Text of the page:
Contact Us
Tarrytown-SleepyHollow Daily Voice serves Sleepy Hollow & Tarrytown
Return to your home site


Tarrytown-SleepyHollow Daily Voice serves Sleepy Hollow & Tarrytown

Nearby Sites

Breaking News: COVID-19: Uncertainty Abounds After NY Supreme Court Strikes Down Mask Mandate

Sleepy Hollow Delves Into Code Revisions Again

SLEEPY HOLLOW, N.Y. – There's a 1937 ordinance within the Sleepy Hollow village code that prohibits people from wearing swimsuits in the village and trustees have mostly agreed that it needs to be deleted during the ongoing code revision process.

Trustee Karin Wompa jokingly mentioned perhaps the village board should keep the law. Mayor Ken Wray wholeheartedly disagreed because the village would “end up with a committee who gets to decide who can wear one and who can't.”

Village Attorney Janet Gandolfo introduced a number of proposed revisions during Tuesday's village board meeting as part of a months-long look at the current code. Trustees and village staff said they are working on updating the code because it is inconsistent and often outdated.

The revised code will be put online after it's approved. The current version of the code, along with the proposed changes, is available on the village website for review.

Gandolfo said village staff are recommending deleting several sections of the code because it's obsolete, such as a section making it illegal for people to walk on the street a with shopping cart in the village.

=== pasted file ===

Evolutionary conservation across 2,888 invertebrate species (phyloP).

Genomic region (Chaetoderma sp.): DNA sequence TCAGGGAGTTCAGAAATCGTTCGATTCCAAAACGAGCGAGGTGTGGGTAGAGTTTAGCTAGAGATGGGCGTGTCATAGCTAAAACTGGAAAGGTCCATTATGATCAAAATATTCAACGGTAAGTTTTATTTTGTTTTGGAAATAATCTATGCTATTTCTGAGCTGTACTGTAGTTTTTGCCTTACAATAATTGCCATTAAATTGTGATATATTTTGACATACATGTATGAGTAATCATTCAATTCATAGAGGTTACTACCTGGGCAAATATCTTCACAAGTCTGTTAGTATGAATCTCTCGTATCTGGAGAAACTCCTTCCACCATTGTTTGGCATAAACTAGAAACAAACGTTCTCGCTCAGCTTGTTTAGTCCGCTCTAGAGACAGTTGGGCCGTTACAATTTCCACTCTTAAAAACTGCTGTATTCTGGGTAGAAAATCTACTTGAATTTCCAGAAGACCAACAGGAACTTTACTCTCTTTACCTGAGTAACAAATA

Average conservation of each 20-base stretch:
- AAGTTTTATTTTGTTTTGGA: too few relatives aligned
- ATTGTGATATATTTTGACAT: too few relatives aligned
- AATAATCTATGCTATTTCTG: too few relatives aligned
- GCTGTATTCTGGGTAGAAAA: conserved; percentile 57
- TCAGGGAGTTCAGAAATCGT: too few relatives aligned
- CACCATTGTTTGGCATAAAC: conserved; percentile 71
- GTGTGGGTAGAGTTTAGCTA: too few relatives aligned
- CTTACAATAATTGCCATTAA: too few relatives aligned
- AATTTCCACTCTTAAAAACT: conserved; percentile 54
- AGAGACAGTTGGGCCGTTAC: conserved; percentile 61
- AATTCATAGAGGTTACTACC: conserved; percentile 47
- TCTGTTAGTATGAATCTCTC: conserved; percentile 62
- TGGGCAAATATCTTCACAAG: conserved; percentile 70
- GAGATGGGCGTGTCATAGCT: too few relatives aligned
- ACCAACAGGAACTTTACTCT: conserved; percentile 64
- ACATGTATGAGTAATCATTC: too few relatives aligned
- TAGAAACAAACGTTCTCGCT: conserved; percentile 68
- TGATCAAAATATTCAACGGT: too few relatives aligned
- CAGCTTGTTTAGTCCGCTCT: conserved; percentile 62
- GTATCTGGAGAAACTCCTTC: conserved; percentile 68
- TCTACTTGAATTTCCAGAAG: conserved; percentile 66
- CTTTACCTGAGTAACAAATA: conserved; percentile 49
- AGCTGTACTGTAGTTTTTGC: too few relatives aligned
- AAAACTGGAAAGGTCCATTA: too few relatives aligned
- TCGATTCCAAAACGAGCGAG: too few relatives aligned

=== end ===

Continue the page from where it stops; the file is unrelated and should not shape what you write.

While it seems the village had a real problem with people removing shopping carts from grocery stores in the past, Gandolfo said it isn't a problem anymore because now there are brakes on carts that prevent them from being taken away.

Other sections of the code, such as disorderly conduct and damage to public property, are now covered under the state penal code, Gandolfo said.

Gandolfo also provided trustees with copies of filming regulations from nearby municipalities as the board considers how it wants to handle movie productions within the village.

“Right now we only require permits for filming on public property,” she said. “Many communities require permits for private property as well only because even if you're filming on private property, sometimes it does create somewhat of an inconvenience or nuisance for your neighbors."

Gandolfo said she favored Rye Brook's “very comprehensive” code, which allows any business surrounding a film shoot the opportunity to veto the production if they fear it will harm their business.

“It could put a stop to the entire filming, but it does give some recognition to the local businesses and the problems that they may encounter if there's filming in the area and they're not benefiting financially from it," she said. "Which often happens.”


to sign up for Daily Voice's free daily emails and news alerts.